We can respond with nothing but confusion to the idea that mobile phones are inherently As to the theory of mobile phone’s toxication to students, we could only respond to it with confusion. Long before the popularization of phones, students are misled to hazardous paths other than study in their adolescence. Therefore, we can firmly say that phones are not the object to be blamed.Quite the contrary, it should be students whom misuse or incapable to manage time to use the most useful tools of communication and research in the age of information. Thus, this should be an individual problem rather than a collective problem. So as their way to learn, while those who lacked the ability use phones to play. The school had never proven the percentage of students whom misuses the phone and whom don’t, and even under no restriction in the past, SCIE students had a great performance in CIE exams and college application(which I believe to be shown by statone but the people, and the contract that I mentioned before aims better at the problem and avoids the negative outcome of school policy. That being said, Phone is not the direct cause of distraction. With respect, we kindly urge the school to address the issue in a feasible way that can punished the misbehaved students while in the meantime protects rights of the “ innocent “ population.
4)Mobile phone as an important tool for communication and research
Mobile Phone usage had always been considered as a double-edge sword. However, it’s undeniable that the benefits it could bring is tremendous. At least for A level , it’s crystal clear that working till midnight is a convention and phone usage in studying is cruciditions in dormitory has already been piteous, without hotpot connection, it will be literally impossible if one is to study till midnight. Network benefits aside, phones can also serve as an research tool. Moreover, as we are approaching 9999 in the age of information, mobile phone has become a critical component of our all aspects of life. To deprive student of phones could be detrimental when it comes to emergencies. Even though other means could achieve the purpose of emergency contacts, through dorm supervisor for example. However, in some cases that are via emails, it will be delays.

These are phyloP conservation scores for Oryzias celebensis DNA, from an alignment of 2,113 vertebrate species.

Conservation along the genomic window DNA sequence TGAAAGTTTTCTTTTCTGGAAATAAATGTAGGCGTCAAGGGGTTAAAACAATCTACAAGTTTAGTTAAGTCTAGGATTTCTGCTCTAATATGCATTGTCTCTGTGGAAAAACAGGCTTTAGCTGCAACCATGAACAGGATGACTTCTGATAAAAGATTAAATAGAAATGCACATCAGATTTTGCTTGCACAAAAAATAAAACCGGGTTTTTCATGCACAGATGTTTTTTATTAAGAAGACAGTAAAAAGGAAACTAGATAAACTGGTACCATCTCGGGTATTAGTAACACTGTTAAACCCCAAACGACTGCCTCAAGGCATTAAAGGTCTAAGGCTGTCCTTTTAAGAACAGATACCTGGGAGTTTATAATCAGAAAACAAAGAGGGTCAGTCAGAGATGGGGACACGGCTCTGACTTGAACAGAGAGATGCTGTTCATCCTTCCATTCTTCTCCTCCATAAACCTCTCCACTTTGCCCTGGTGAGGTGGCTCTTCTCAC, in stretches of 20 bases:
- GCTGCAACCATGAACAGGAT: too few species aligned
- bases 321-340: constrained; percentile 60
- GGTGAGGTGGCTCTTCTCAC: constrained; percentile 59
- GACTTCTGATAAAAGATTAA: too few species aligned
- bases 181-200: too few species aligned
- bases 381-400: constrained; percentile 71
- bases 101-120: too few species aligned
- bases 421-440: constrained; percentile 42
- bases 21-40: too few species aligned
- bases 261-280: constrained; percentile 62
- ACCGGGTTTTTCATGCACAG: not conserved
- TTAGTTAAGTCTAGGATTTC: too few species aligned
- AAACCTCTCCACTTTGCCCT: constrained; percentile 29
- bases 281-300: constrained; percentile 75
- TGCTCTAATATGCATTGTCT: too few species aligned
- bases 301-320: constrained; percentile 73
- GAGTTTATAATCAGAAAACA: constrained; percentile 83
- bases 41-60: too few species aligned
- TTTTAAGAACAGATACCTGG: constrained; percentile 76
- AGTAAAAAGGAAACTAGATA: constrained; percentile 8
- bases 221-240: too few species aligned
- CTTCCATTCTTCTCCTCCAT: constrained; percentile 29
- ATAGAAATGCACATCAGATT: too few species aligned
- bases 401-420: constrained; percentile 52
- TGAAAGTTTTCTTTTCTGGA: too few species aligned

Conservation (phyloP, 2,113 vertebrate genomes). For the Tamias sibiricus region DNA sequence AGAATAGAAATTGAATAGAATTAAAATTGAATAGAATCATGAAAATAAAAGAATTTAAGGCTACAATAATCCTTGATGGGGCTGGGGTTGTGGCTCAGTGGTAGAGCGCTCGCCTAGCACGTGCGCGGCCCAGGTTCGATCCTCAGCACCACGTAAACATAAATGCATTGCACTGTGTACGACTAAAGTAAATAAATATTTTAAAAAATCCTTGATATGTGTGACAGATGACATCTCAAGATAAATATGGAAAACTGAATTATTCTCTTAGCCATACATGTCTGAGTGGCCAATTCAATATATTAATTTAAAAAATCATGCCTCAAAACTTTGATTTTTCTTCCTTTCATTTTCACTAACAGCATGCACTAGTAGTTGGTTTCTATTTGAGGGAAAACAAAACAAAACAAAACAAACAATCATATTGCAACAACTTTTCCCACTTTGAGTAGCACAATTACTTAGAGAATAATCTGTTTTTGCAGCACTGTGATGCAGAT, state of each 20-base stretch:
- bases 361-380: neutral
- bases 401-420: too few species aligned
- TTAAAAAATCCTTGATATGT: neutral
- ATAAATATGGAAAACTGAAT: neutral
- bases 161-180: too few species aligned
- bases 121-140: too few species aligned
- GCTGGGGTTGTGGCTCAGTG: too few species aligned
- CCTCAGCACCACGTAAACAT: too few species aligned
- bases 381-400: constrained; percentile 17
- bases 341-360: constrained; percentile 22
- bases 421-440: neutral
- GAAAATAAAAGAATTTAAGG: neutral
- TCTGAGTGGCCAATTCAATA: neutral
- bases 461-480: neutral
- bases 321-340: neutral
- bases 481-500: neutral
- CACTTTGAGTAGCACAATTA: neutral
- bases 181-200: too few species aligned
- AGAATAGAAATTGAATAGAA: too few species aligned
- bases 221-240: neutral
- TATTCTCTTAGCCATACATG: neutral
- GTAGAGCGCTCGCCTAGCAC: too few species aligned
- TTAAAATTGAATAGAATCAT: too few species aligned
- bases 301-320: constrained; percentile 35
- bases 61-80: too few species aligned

5)Procedural miscue and inconsideration
Aside from aforementioned points which I made, I shall as well advise you to respect student agencies. The procedural miscue in which I mention in the subtopic was that, the school had not had any previous consultations with the student agencies which supposed to be part of discussion. Sadly, the school had never done that during the process. Students, on the other hand, had not a single word of say in the situation.
To clarify, this email is not written to provoke any conflicts between the school, the student council division of prefects body and the students. We whole-heartedly wish you have the patience to listen to students’ genuine opinions on this unexpected regulation.
In light of all the contentions made by the student council, as well as the majority of the students hold, we urge the school to withdraw the clause in the booklet and bring the topic to a fairer, completely transparent table for a discepresentatives in order to re-negotiate and a consensus that’s more balanced and agreeable to all sides.
Tom Chen, SELT, Student Council
Co-writer: Thatcher Wang